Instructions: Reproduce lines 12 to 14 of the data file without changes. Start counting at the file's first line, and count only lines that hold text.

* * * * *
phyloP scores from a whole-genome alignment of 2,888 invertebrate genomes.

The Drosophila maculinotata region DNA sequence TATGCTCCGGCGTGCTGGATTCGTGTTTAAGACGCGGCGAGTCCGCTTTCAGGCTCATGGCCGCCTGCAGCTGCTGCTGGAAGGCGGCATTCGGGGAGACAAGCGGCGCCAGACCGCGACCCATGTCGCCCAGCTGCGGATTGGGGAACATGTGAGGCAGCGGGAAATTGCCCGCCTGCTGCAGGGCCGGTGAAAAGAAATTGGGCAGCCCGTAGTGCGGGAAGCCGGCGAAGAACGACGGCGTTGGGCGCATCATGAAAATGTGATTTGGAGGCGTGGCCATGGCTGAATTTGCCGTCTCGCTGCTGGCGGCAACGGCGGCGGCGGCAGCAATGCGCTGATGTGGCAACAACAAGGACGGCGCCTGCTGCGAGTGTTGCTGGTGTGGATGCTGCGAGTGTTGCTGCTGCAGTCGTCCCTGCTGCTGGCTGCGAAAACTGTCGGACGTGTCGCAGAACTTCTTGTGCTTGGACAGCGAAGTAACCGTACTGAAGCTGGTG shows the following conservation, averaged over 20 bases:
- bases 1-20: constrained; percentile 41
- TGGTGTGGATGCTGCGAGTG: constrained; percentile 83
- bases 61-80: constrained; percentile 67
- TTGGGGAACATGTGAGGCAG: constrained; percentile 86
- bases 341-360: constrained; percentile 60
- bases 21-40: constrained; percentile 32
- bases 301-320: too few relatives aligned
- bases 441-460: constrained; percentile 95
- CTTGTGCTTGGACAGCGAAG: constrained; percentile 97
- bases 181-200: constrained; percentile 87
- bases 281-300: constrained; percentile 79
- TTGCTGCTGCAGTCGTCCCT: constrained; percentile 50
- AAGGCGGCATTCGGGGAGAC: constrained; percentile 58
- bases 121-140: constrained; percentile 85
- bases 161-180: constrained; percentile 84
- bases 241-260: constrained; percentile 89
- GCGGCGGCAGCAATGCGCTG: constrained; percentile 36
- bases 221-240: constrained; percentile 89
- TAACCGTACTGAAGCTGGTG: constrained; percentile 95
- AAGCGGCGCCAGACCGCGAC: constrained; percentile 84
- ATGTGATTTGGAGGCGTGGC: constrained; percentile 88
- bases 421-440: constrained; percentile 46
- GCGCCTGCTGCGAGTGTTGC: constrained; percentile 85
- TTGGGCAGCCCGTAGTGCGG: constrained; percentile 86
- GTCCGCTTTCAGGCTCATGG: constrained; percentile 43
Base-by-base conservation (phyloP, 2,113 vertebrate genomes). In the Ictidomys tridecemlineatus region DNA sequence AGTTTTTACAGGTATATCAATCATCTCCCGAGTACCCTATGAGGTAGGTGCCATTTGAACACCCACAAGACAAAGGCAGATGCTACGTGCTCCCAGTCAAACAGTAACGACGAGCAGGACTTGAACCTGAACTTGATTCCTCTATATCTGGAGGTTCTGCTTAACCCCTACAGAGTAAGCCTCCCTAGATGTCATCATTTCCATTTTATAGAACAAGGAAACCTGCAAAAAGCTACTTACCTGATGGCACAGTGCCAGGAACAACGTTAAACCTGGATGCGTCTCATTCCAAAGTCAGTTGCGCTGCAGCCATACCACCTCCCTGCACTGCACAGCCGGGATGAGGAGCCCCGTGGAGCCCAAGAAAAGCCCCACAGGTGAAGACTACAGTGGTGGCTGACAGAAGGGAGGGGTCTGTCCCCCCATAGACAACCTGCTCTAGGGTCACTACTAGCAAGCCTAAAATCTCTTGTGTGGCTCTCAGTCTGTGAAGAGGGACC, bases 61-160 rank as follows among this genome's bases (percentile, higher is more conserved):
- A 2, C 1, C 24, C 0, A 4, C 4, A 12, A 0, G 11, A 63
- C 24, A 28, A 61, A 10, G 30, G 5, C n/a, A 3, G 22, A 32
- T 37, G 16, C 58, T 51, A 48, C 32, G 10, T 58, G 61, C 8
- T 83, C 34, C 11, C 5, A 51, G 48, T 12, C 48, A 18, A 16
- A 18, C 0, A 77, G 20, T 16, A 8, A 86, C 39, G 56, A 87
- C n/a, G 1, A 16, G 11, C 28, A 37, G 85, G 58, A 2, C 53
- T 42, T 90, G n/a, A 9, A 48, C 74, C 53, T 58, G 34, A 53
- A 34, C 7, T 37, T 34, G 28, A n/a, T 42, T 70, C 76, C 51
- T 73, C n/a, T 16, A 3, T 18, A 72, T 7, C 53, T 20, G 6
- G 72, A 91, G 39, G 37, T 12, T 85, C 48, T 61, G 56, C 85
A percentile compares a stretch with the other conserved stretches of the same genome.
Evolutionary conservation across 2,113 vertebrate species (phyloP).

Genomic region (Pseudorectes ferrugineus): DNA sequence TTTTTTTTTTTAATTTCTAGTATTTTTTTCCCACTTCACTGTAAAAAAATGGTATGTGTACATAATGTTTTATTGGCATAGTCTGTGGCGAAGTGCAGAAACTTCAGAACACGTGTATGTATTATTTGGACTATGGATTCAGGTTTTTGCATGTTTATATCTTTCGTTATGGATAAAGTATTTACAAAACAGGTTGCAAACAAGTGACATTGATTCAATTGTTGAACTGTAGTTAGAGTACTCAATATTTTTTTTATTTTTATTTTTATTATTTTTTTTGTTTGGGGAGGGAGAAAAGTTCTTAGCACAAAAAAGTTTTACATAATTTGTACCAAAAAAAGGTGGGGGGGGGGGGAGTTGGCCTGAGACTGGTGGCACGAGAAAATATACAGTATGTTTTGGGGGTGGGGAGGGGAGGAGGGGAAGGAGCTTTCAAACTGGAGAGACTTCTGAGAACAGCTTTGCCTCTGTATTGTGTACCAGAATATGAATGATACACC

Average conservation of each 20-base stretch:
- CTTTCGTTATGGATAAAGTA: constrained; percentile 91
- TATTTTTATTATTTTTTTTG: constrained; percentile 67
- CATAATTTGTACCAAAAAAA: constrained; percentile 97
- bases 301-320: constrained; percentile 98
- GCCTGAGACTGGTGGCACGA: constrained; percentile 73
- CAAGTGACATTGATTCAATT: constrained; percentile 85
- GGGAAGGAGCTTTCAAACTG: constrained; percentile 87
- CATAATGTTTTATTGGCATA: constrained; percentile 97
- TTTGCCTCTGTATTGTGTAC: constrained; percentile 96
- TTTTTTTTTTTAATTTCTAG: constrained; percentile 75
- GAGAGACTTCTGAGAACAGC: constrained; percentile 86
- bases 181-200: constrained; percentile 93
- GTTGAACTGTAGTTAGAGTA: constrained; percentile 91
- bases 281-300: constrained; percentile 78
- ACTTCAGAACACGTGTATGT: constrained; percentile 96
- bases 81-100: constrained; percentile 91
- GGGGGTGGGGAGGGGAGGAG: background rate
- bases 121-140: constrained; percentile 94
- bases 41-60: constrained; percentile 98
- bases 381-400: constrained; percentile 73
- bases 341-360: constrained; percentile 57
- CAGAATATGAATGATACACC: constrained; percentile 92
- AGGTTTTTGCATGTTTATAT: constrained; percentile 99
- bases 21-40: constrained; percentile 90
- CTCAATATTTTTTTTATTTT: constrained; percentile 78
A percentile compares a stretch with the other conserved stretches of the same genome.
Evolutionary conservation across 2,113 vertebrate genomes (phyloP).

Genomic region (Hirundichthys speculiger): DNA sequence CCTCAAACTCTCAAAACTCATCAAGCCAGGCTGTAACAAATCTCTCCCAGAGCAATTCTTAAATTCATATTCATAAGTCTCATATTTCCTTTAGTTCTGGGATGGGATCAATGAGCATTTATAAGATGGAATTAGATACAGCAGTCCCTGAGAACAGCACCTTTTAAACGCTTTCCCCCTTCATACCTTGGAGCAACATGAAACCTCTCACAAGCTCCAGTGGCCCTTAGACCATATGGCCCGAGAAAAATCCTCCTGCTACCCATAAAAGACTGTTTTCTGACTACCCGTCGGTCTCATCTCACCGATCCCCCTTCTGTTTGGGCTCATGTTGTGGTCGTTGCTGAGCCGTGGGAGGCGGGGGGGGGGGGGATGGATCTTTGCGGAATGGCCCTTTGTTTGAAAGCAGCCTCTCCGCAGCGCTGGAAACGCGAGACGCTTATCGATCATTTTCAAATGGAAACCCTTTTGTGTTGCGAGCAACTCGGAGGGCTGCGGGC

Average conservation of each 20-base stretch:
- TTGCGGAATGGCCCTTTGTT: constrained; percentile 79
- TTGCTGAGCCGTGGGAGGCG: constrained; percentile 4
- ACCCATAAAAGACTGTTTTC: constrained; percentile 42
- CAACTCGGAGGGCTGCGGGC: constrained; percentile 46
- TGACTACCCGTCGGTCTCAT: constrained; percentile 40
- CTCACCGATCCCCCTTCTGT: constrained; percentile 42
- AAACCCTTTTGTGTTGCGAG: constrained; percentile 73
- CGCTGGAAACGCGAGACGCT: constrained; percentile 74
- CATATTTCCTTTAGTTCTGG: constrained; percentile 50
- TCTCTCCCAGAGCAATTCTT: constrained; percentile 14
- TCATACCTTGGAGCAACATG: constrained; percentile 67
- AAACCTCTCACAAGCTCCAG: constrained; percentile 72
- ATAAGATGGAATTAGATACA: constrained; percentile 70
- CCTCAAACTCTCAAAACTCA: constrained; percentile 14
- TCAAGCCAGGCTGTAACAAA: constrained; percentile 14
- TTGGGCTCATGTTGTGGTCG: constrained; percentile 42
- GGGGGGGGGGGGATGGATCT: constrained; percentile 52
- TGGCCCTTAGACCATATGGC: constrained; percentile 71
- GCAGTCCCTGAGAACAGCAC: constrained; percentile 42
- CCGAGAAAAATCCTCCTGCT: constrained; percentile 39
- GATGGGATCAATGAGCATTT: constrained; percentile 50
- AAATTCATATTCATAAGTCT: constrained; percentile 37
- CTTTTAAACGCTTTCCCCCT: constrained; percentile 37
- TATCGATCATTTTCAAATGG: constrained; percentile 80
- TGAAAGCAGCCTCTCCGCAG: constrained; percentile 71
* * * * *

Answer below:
- bases 181-200: constrained; percentile 87
- bases 281-300: constrained; percentile 79
- TTGCTGCTGCAGTCGTCCCT: constrained; percentile 50